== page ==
I don't have any finance background so I could be off here but I'm thinking I might have figured out where Falcone is going with HRG. I don't remember the exact percentage Falcone owned of HR before the SPB acquisition but I think it was about 60%. So he owned ~60% of $140M cash before SPB. At a current market cap of $1.45B HRG's 54% SPB stake equates to $783M plus the $140M cash HRG has ~$923M in assets that Falcone owns something like 94% of.
Reading over the Insurance company 8K it doesn't look like Falcone currently owns it they just have some sort of right to purchase it that they are proposing to transfer to HRG. The purchase price for the Insurance company is $350M and the 8K states HRG is exploring a number of ways to finance it including equity.
I'm kind of guessing with HRG now seeded with ~$900M+ assets equity financing for companies Falcone doesn't already own will be a lot easier and maybe this is Falcone's angle with HRG. Using it to buy attractive companies with at least some substantial equity financing. I think ultimately he still needs HRG to appreciate in value to benefit which should also benefit minority shareholders. I'm not sure how independent our independent board members are but they in theory at least should protect minority shareholders from Falcone transferring a disproportionate amount of the value of HRG to himself. I've got a handful of shares bet on it anyway.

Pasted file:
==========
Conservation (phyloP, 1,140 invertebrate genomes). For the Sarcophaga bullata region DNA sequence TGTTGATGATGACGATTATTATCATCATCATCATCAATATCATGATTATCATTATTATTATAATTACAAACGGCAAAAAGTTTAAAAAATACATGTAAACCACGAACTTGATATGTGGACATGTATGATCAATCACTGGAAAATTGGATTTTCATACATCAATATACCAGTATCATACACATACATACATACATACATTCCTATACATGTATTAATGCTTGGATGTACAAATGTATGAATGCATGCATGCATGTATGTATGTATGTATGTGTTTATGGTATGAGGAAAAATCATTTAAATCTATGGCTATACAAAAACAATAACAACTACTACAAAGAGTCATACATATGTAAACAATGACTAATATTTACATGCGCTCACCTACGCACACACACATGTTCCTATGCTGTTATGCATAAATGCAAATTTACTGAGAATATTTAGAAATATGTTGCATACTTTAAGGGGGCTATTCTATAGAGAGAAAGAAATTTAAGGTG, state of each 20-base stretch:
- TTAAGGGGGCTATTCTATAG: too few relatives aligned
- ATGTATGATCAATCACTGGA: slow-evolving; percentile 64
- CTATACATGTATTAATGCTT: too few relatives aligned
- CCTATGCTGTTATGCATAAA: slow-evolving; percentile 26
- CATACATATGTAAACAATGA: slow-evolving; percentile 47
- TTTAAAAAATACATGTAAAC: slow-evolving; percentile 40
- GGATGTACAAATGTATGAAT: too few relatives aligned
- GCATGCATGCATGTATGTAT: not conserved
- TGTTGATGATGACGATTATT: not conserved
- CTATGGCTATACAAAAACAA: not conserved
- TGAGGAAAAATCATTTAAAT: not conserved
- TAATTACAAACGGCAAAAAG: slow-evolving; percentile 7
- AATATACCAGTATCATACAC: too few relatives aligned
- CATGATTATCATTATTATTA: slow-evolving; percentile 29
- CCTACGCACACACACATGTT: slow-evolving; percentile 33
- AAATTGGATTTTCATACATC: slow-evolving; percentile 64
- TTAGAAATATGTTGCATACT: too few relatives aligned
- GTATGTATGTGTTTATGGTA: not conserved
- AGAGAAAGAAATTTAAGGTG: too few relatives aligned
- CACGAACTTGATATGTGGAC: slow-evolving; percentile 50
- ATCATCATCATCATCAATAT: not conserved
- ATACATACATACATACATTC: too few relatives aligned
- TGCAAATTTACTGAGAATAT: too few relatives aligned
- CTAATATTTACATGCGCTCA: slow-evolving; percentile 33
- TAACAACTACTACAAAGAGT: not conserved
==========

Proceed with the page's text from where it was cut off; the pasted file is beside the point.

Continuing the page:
Not a bad thesis...I originally thought that he was hoping HRG would decline in price like it has so he could buy the rest of it and essentially get back the same shares of SPB that his hedge fund owned at a discount. However, buying this insurance company complicates things and makes it more likely that he wants to keep it a publically traded company and be content with managing the insurance float to increase shareholder value that way. Either way, I think there's a floor in the price of the stock since if it goes down any more, it would make too much sense for him to just scoop up the rest of it.
He strikes again. This looks like it puts a bit of a crimp in my equity financing theory. I still think there is something about the public holding company status of HRG vs. his hedge funds that enables him to do financing for acquisitions that he can't do through the hedge fund. It's not my area of expertise and more of a gut feeling than anything else but I think there is some sort of financing advantage to HRG being public and that's Falcone's angle here.